Are you seeing the industry differently since taking that time away?
Yeah. The movie business is so different from 20 years ago. The DVD market is gone. I was talking to one studio head a few years ago that it cut the business in half. Movies like Ford v Ferrari, for example, it was incredible that we even got the financing to do it because these are precisely the types of movies that are going away.
What do you mean?
Well, I remember when we were in Cannes with Behind the Candelabra, and I talked to a studio head and asked him why he had passed on it. Every studio passed on that movie and we ended up doing it at HBO. He said, “It was a $25 million, and then I have to put $25 million into P&A. Then I’ve got to split it with an exhibitor, and the theater chain is going to get half. So you’ve got to make $100 million before I get a penny out of that movie; I’ve got to risk 50. I love Steven [Soderbergh], Michael [Douglas], and you, but that’s a real gamble.” That’s why movies like that are going to TV or they are not getting made. All that was happening. That’s another perspective shift. It’s just a different business.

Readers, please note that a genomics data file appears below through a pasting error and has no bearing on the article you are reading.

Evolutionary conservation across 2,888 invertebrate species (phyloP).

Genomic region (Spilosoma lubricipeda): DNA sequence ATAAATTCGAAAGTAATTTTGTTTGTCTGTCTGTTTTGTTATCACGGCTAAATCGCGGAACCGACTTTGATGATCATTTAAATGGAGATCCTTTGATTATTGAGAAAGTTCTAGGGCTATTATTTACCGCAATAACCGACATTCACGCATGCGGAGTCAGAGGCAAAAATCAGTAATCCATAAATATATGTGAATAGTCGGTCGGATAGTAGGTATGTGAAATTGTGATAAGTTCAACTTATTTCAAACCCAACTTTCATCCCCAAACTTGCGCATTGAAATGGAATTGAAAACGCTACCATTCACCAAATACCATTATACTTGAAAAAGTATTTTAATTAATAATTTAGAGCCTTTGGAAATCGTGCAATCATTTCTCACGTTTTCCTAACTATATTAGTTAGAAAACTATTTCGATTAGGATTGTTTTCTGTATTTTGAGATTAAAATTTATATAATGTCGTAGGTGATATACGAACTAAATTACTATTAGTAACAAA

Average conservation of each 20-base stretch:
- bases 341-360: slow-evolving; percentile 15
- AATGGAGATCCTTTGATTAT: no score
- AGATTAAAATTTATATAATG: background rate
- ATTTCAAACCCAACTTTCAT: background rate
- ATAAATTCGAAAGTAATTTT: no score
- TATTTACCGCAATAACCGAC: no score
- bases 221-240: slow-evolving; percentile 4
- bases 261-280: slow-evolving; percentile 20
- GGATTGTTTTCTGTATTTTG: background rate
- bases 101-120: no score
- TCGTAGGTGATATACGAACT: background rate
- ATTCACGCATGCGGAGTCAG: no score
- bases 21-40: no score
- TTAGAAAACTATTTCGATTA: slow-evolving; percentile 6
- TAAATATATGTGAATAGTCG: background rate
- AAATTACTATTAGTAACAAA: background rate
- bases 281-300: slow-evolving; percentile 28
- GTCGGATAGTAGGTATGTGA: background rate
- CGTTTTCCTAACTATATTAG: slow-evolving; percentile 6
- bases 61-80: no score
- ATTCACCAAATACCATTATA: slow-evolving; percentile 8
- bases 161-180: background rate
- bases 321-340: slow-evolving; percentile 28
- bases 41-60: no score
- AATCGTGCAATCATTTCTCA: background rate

“The last few years changed me profoundly, whether I wanted to or not.”
Is it a frightening time to be an actor and a producer — or maybe it’s invigorating?
I am very lucky because I have had a really fortunate career. It would be frightening if I were 20, 25 years younger and just getting into the business because I would be less certain about where it was going. But the good news is that a lot of great stuff has just migrated to TV and there is wonderful stuff being made on TV, so I feel there is going to be work available. It’s just my bread and butter movies were movies like this. Those are the kind of movies they are not making...
How are you adapting to this new climate?
It’s a very interesting time to live in because it’s so much less predictable. The last few years changed me profoundly, whether I wanted to or not. I still love my job, I still love making movies, and I love a lot of different aspects of that. I can definitely see directing; I can definitely see writing more in the next decade.
You would give up acting?
No, I would still keep acting but ultimately I love filmmaking because it speaks to that impulse that we have to tell stories to each other. It’s a very human impulse that we have had since we were drawing pictures on cave walls, saying, “Hey look, the buffalo almost got me. My friends and I got the buffalo instead. Can you relate to that?” Film and books and music… Art is the best way to tell each other those stories. I still love that. I still feel compelled to do it and I don’t know where it is all going. I guess I am a little uneasy about it. It’s just something new that puts you in a state of unease. The next 20 years are not going to look anything like the last 20 years. That much is clear.